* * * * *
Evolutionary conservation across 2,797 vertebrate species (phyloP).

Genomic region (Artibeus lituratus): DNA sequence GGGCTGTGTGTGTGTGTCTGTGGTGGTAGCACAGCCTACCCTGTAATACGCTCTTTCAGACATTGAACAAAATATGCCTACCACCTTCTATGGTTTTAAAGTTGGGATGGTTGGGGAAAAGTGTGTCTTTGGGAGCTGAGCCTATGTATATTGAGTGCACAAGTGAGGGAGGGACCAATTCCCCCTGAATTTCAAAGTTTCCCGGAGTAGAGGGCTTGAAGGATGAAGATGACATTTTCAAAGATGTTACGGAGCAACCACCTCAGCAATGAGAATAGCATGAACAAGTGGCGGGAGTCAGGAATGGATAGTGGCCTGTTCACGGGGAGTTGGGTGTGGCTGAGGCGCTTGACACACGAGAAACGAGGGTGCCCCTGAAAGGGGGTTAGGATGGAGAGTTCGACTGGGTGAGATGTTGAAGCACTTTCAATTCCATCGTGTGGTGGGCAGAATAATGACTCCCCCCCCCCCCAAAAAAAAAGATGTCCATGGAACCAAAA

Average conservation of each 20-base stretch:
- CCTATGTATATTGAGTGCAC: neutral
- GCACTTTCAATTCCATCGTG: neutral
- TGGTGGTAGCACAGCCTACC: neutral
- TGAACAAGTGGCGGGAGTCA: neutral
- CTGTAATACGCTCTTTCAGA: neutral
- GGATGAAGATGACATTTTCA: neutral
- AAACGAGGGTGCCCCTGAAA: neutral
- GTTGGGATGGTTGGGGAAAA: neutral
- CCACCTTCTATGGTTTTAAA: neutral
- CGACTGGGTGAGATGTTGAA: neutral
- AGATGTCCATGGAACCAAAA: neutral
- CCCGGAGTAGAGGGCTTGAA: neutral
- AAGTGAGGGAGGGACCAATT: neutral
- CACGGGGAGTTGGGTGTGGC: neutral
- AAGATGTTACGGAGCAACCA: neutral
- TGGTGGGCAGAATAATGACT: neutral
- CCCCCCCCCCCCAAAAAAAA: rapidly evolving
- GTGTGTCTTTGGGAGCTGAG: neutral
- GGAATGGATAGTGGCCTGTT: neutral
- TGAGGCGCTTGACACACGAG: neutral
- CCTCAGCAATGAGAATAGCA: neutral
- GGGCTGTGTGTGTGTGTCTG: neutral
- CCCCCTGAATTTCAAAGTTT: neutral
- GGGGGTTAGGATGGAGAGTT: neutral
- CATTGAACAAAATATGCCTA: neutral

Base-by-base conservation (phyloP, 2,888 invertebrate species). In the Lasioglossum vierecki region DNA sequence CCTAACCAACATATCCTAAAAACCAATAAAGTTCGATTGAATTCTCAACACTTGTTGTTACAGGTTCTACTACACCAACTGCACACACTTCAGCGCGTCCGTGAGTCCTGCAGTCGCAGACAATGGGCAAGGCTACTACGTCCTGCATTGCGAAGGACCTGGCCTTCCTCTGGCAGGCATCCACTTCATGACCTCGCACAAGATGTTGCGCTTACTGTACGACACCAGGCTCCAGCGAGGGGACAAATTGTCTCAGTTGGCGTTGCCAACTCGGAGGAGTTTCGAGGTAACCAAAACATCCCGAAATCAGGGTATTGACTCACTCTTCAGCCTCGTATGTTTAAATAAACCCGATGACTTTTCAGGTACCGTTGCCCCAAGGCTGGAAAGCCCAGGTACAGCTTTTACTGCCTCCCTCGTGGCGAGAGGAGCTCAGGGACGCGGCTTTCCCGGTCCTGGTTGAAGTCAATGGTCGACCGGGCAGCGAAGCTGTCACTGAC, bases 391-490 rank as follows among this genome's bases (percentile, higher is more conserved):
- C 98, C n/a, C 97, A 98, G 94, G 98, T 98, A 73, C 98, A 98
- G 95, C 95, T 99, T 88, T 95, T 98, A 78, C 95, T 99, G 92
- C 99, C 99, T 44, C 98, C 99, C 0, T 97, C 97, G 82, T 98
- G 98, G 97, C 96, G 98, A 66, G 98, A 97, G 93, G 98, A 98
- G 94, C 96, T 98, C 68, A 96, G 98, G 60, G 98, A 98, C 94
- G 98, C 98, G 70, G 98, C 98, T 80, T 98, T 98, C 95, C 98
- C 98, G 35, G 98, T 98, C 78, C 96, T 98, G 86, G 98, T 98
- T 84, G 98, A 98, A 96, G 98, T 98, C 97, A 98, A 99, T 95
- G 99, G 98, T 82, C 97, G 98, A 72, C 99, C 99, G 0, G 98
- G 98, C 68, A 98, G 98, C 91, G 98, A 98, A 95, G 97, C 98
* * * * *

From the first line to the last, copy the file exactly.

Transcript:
Evolutionary conservation across 2,797 vertebrate species (phyloP).

Genomic region (Artibeus lituratus): DNA sequence GGGCTGTGTGTGTGTGTCTGTGGTGGTAGCACAGCCTACCCTGTAATACGCTCTTTCAGACATTGAACAAAATATGCCTACCACCTTCTATGGTTTTAAAGTTGGGATGGTTGGGGAAAAGTGTGTCTTTGGGAGCTGAGCCTATGTATATTGAGTGCACAAGTGAGGGAGGGACCAATTCCCCCTGAATTTCAAAGTTTCCCGGAGTAGAGGGCTTGAAGGATGAAGATGACATTTTCAAAGATGTTACGGAGCAACCACCTCAGCAATGAGAATAGCATGAACAAGTGGCGGGAGTCAGGAATGGATAGTGGCCTGTTCACGGGGAGTTGGGTGTGGCTGAGGCGCTTGACACACGAGAAACGAGGGTGCCCCTGAAAGGGGGTTAGGATGGAGAGTTCGACTGGGTGAGATGTTGAAGCACTTTCAATTCCATCGTGTGGTGGGCAGAATAATGACTCCCCCCCCCCCCAAAAAAAAAGATGTCCATGGAACCAAAA

Average conservation of each 20-base stretch:
- CCTATGTATATTGAGTGCAC: neutral
- GCACTTTCAATTCCATCGTG: neutral
- TGGTGGTAGCACAGCCTACC: neutral
- TGAACAAGTGGCGGGAGTCA: neutral
- CTGTAATACGCTCTTTCAGA: neutral
- GGATGAAGATGACATTTTCA: neutral
- AAACGAGGGTGCCCCTGAAA: neutral
- GTTGGGATGGTTGGGGAAAA: neutral
- CCACCTTCTATGGTTTTAAA: neutral
- CGACTGGGTGAGATGTTGAA: neutral
- AGATGTCCATGGAACCAAAA: neutral
- CCCGGAGTAGAGGGCTTGAA: neutral
- AAGTGAGGGAGGGACCAATT: neutral
- CACGGGGAGTTGGGTGTGGC: neutral
- AAGATGTTACGGAGCAACCA: neutral
- TGGTGGGCAGAATAATGACT: neutral
- CCCCCCCCCCCCAAAAAAAA: rapidly evolving
- GTGTGTCTTTGGGAGCTGAG: neutral
- GGAATGGATAGTGGCCTGTT: neutral
- TGAGGCGCTTGACACACGAG: neutral
- CCTCAGCAATGAGAATAGCA: neutral
- GGGCTGTGTGTGTGTGTCTG: neutral
- CCCCCTGAATTTCAAAGTTT: neutral
- GGGGGTTAGGATGGAGAGTT: neutral
- CATTGAACAAAATATGCCTA: neutral

Base-by-base conservation (phyloP, 2,888 invertebrate species). In the Lasioglossum vierecki region DNA sequence CCTAACCAACATATCCTAAAAACCAATAAAGTTCGATTGAATTCTCAACACTTGTTGTTACAGGTTCTACTACACCAACTGCACACACTTCAGCGCGTCCGTGAGTCCTGCAGTCGCAGACAATGGGCAAGGCTACTACGTCCTGCATTGCGAAGGACCTGGCCTTCCTCTGGCAGGCATCCACTTCATGACCTCGCACAAGATGTTGCGCTTACTGTACGACACCAGGCTCCAGCGAGGGGACAAATTGTCTCAGTTGGCGTTGCCAACTCGGAGGAGTTTCGAGGTAACCAAAACATCCCGAAATCAGGGTATTGACTCACTCTTCAGCCTCGTATGTTTAAATAAACCCGATGACTTTTCAGGTACCGTTGCCCCAAGGCTGGAAAGCCCAGGTACAGCTTTTACTGCCTCCCTCGTGGCGAGAGGAGCTCAGGGACGCGGCTTTCCCGGTCCTGGTTGAAGTCAATGGTCGACCGGGCAGCGAAGCTGTCACTGAC, bases 391-490 rank as follows among this genome's bases (percentile, higher is more conserved):
- C 98, C n/a, C 97, A 98, G 94, G 98, T 98, A 73, C 98, A 98
- G 95, C 95, T 99, T 88, T 95, T 98, A 78, C 95, T 99, G 92
- C 99, C 99, T 44, C 98, C 99, C 0, T 97, C 97, G 82, T 98
- G 98, G 97, C 96, G 98, A 66, G 98, A 97, G 93, G 98, A 98
- G 94, C 96, T 98, C 68, A 96, G 98, G 60, G 98, A 98, C 94
- G 98, C 98, G 70, G 98, C 98, T 80, T 98, T 98, C 95, C 98
- C 98, G 35, G 98, T 98, C 78, C 96, T 98, G 86, G 98, T 98
- T 84, G 98, A 98, A 96, G 98, T 98, C 97, A 98, A 99, T 95
- G 99, G 98, T 82, C 97, G 98, A 72, C 99, C 99, G 0, G 98
- G 98, C 68, A 98, G 98, C 91, G 98, A 98, A 95, G 97, C 98